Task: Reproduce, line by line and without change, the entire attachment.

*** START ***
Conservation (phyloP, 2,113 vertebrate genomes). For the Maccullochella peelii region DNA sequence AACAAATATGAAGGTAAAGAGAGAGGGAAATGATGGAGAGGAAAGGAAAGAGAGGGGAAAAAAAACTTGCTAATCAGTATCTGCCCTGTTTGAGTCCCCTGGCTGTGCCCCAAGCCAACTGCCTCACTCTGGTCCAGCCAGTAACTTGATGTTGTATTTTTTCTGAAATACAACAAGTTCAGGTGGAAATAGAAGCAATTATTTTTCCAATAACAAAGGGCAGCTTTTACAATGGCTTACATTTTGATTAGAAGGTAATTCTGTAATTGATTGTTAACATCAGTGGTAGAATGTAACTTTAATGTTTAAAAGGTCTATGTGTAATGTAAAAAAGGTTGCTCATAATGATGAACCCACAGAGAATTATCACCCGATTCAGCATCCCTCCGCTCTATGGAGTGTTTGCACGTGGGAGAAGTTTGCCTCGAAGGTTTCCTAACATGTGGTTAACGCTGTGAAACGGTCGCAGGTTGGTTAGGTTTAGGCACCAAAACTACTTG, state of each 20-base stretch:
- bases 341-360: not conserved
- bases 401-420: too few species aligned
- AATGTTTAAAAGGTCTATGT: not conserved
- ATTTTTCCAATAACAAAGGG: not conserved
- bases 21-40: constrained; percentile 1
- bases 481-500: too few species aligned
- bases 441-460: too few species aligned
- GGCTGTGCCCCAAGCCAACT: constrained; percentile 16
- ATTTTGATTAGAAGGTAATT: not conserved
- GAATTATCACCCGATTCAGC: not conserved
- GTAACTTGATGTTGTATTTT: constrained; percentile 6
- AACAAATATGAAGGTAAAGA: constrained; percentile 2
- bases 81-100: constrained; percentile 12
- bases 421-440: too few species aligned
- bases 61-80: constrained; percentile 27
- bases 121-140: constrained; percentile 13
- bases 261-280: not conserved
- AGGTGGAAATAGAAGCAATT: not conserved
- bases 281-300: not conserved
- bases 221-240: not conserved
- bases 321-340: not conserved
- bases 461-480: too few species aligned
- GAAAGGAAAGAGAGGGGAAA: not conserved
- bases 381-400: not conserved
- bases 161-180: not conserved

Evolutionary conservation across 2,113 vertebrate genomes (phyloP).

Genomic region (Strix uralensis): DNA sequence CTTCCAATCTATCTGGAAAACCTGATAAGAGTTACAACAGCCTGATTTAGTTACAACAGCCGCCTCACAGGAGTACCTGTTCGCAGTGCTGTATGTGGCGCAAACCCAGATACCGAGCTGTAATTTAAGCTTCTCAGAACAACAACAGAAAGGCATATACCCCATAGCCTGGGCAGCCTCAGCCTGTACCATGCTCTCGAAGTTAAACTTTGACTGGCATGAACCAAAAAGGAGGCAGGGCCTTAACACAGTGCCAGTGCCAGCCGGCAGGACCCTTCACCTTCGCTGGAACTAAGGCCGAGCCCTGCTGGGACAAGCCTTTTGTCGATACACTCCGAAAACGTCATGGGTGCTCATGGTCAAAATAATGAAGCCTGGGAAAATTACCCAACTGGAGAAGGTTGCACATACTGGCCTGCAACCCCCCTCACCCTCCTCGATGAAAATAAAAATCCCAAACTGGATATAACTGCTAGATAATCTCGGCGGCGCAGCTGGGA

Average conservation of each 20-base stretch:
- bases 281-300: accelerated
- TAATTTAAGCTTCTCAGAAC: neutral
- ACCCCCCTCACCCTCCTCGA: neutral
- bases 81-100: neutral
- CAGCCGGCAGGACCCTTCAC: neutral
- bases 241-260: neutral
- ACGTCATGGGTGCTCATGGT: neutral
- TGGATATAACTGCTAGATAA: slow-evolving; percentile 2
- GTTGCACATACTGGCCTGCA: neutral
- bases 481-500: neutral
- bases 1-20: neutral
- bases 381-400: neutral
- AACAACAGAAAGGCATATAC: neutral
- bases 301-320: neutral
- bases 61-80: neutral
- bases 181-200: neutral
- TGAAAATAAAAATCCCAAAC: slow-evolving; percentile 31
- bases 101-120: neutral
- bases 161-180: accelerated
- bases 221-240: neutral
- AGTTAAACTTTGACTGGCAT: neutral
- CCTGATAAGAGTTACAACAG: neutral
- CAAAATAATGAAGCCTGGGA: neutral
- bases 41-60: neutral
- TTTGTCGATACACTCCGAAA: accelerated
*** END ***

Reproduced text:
Conservation (phyloP, 2,113 vertebrate genomes). For the Maccullochella peelii region DNA sequence AACAAATATGAAGGTAAAGAGAGAGGGAAATGATGGAGAGGAAAGGAAAGAGAGGGGAAAAAAAACTTGCTAATCAGTATCTGCCCTGTTTGAGTCCCCTGGCTGTGCCCCAAGCCAACTGCCTCACTCTGGTCCAGCCAGTAACTTGATGTTGTATTTTTTCTGAAATACAACAAGTTCAGGTGGAAATAGAAGCAATTATTTTTCCAATAACAAAGGGCAGCTTTTACAATGGCTTACATTTTGATTAGAAGGTAATTCTGTAATTGATTGTTAACATCAGTGGTAGAATGTAACTTTAATGTTTAAAAGGTCTATGTGTAATGTAAAAAAGGTTGCTCATAATGATGAACCCACAGAGAATTATCACCCGATTCAGCATCCCTCCGCTCTATGGAGTGTTTGCACGTGGGAGAAGTTTGCCTCGAAGGTTTCCTAACATGTGGTTAACGCTGTGAAACGGTCGCAGGTTGGTTAGGTTTAGGCACCAAAACTACTTG, state of each 20-base stretch:
- bases 341-360: not conserved
- bases 401-420: too few species aligned
- AATGTTTAAAAGGTCTATGT: not conserved
- ATTTTTCCAATAACAAAGGG: not conserved
- bases 21-40: constrained; percentile 1
- bases 481-500: too few species aligned
- bases 441-460: too few species aligned
- GGCTGTGCCCCAAGCCAACT: constrained; percentile 16
- ATTTTGATTAGAAGGTAATT: not conserved
- GAATTATCACCCGATTCAGC: not conserved
- GTAACTTGATGTTGTATTTT: constrained; percentile 6
- AACAAATATGAAGGTAAAGA: constrained; percentile 2
- bases 81-100: constrained; percentile 12
- bases 421-440: too few species aligned
- bases 61-80: constrained; percentile 27
- bases 121-140: constrained; percentile 13
- bases 261-280: not conserved
- AGGTGGAAATAGAAGCAATT: not conserved
- bases 281-300: not conserved
- bases 221-240: not conserved
- bases 321-340: not conserved
- bases 461-480: too few species aligned
- GAAAGGAAAGAGAGGGGAAA: not conserved
- bases 381-400: not conserved
- bases 161-180: not conserved

Evolutionary conservation across 2,113 vertebrate genomes (phyloP).

Genomic region (Strix uralensis): DNA sequence CTTCCAATCTATCTGGAAAACCTGATAAGAGTTACAACAGCCTGATTTAGTTACAACAGCCGCCTCACAGGAGTACCTGTTCGCAGTGCTGTATGTGGCGCAAACCCAGATACCGAGCTGTAATTTAAGCTTCTCAGAACAACAACAGAAAGGCATATACCCCATAGCCTGGGCAGCCTCAGCCTGTACCATGCTCTCGAAGTTAAACTTTGACTGGCATGAACCAAAAAGGAGGCAGGGCCTTAACACAGTGCCAGTGCCAGCCGGCAGGACCCTTCACCTTCGCTGGAACTAAGGCCGAGCCCTGCTGGGACAAGCCTTTTGTCGATACACTCCGAAAACGTCATGGGTGCTCATGGTCAAAATAATGAAGCCTGGGAAAATTACCCAACTGGAGAAGGTTGCACATACTGGCCTGCAACCCCCCTCACCCTCCTCGATGAAAATAAAAATCCCAAACTGGATATAACTGCTAGATAATCTCGGCGGCGCAGCTGGGA

Average conservation of each 20-base stretch:
- bases 281-300: accelerated
- TAATTTAAGCTTCTCAGAAC: neutral
- ACCCCCCTCACCCTCCTCGA: neutral
- bases 81-100: neutral
- CAGCCGGCAGGACCCTTCAC: neutral
- bases 241-260: neutral
- ACGTCATGGGTGCTCATGGT: neutral
- TGGATATAACTGCTAGATAA: slow-evolving; percentile 2
- GTTGCACATACTGGCCTGCA: neutral
- bases 481-500: neutral
- bases 1-20: neutral
- bases 381-400: neutral
- AACAACAGAAAGGCATATAC: neutral
- bases 301-320: neutral
- bases 61-80: neutral
- bases 181-200: neutral
- TGAAAATAAAAATCCCAAAC: slow-evolving; percentile 31
- bases 101-120: neutral
- bases 161-180: accelerated
- bases 221-240: neutral
- AGTTAAACTTTGACTGGCAT: neutral
- CCTGATAAGAGTTACAACAG: neutral
- CAAAATAATGAAGCCTGGGA: neutral
- bases 41-60: neutral
- TTTGTCGATACACTCCGAAA: accelerated